This session provides a space for scholarly encounter concerning Muslim and Jewish writing about each other.
Early Muslims adopted many narratives of Jewish and Christian origin and adjusted them to Islamic beliefs and values. These ‘adjusted’ narratives often reflect nascent Islam’s need to distinguish itself from previous monotheistic religions and define its uniqueness. It is well known that perception of the ‘other’ plays an essential role in defining self-identity. This paper aims to trace the Muslims’ perception of the Jews and its role in crystallizing Islam’s self-image, by focusing on narratives dealing with the destruction of Jerusalem. These narratives demonstrate Muslim perceptions of Judaism and their own self-image as successors, rivals and heirs of this religion.
Pirqe Mashiaḥ is an apocalyptic midrash from Palestine from the 7th or 8th centuries, and part of the so-called revival of Jewish apocalyptic literature in Late Antiquity when political events, including the Persian, Byzantine, and Arab conquests, were regarded as a sign of the messianic era and the coming age. Pirqe Mashiaḥ is a compilation of eschatological teachings that is supplemented with historical allusions to demonstrate that the major political changes under Arab rule from the 7th century onwards are a sign of the apocalyptic end of time. There are many references to ‘the other’ in Pirqe Mashiaḥ as manifested in descriptions of the wicked Edom, Sammael the prince of Rome, references to the minim and the representation of the Arabs (ערבים) in the compilation. The portrayal of the Arabs in Pirqe Mashiaḥ raises important questions about the development of Jewish apocalypticism both in terms of the traditions that it preserves, but also how these motifs and concepts are developed in light of the contemporary political situation from the 7th century onwards and what this suggests about relations with the ‘other’ at this formative period.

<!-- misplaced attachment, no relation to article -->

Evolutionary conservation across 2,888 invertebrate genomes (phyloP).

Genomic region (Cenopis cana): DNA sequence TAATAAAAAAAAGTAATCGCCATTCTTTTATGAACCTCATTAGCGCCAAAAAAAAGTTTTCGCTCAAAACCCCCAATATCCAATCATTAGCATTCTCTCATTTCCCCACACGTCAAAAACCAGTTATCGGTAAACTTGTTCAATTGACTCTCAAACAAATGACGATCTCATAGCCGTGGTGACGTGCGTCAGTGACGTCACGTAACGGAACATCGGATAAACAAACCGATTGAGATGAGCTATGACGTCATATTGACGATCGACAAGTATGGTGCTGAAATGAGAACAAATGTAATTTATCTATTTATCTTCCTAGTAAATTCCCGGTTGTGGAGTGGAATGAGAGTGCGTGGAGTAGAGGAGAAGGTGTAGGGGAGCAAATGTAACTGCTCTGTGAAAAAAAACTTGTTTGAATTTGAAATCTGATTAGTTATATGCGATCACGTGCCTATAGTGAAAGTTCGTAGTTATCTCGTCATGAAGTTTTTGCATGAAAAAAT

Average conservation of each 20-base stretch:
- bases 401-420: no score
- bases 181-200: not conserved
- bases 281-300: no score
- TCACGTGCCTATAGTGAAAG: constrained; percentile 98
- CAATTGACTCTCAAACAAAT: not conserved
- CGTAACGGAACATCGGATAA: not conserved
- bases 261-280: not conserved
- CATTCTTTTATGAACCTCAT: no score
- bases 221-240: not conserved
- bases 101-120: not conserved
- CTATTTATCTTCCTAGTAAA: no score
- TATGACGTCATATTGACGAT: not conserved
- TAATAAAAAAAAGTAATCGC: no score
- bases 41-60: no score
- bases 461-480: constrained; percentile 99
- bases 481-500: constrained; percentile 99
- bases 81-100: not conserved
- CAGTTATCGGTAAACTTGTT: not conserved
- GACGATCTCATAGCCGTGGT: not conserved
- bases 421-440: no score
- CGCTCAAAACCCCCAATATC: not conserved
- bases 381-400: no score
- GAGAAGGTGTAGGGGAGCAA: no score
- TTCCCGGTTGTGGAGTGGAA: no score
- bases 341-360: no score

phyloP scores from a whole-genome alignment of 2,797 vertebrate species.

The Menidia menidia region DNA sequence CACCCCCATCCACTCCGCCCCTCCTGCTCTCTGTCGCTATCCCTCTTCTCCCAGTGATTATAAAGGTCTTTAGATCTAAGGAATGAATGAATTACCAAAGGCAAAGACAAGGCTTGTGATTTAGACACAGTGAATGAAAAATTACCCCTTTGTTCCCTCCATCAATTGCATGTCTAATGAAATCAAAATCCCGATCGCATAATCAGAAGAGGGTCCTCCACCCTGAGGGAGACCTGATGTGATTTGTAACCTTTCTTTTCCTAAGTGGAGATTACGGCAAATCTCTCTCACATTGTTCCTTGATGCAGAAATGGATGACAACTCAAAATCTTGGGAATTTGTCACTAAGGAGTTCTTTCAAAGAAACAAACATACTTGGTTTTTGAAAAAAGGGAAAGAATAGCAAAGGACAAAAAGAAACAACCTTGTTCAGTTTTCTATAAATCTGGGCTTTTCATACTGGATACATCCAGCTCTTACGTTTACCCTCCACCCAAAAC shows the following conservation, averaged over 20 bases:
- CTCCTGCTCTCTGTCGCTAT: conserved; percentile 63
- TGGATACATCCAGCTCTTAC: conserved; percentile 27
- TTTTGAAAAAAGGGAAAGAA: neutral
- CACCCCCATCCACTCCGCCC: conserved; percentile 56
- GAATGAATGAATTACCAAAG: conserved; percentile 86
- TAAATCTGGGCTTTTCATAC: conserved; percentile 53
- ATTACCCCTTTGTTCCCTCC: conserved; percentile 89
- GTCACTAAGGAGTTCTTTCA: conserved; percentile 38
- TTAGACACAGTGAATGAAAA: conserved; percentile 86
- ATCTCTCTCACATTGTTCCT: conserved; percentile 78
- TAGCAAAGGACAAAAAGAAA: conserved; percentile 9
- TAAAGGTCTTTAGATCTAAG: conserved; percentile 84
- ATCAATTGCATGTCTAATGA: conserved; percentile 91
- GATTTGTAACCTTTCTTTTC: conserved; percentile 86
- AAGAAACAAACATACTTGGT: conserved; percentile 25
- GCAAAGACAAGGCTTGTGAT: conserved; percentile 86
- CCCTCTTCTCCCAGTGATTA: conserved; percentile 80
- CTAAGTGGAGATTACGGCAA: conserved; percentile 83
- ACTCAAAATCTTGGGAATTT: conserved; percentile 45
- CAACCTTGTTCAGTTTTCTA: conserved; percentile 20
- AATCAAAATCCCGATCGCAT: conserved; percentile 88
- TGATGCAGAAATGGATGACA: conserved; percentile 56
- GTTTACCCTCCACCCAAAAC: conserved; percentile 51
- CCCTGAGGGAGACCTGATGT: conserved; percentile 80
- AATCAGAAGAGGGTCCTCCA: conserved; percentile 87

This lecture will discuss the attitude of medieval Kabbalists versus medieval philosophers towards oriental wisdom – specifically the practices of astral magic, which both of them related as a wisdom originated among the earlier Sabean. On the one hand, I will present the stance of Maimonides, who declared his familiarity with magic books but criticized hermetic magic, regarding it as idolatry and denied their scientific validity. Moreover, according to Maimonides, Abraham’s faith originating in this context, he set himself to discredit the religion of the ‘Easterners’ as reflected in their books, this being one the prominent tendencies of Israelite faith and some of its laws. On the other hand, I’ll present the complex attitude of the Zohar towards these magic books which he attributed to a lost Jewish wisdom, an ancient legacy of Adam and Abraham. I would like to show that in contrast to their stances regarding Greek culture, the attitude towards eastern culture is more liberal within Kabbalistic circles than among medieval philosophers.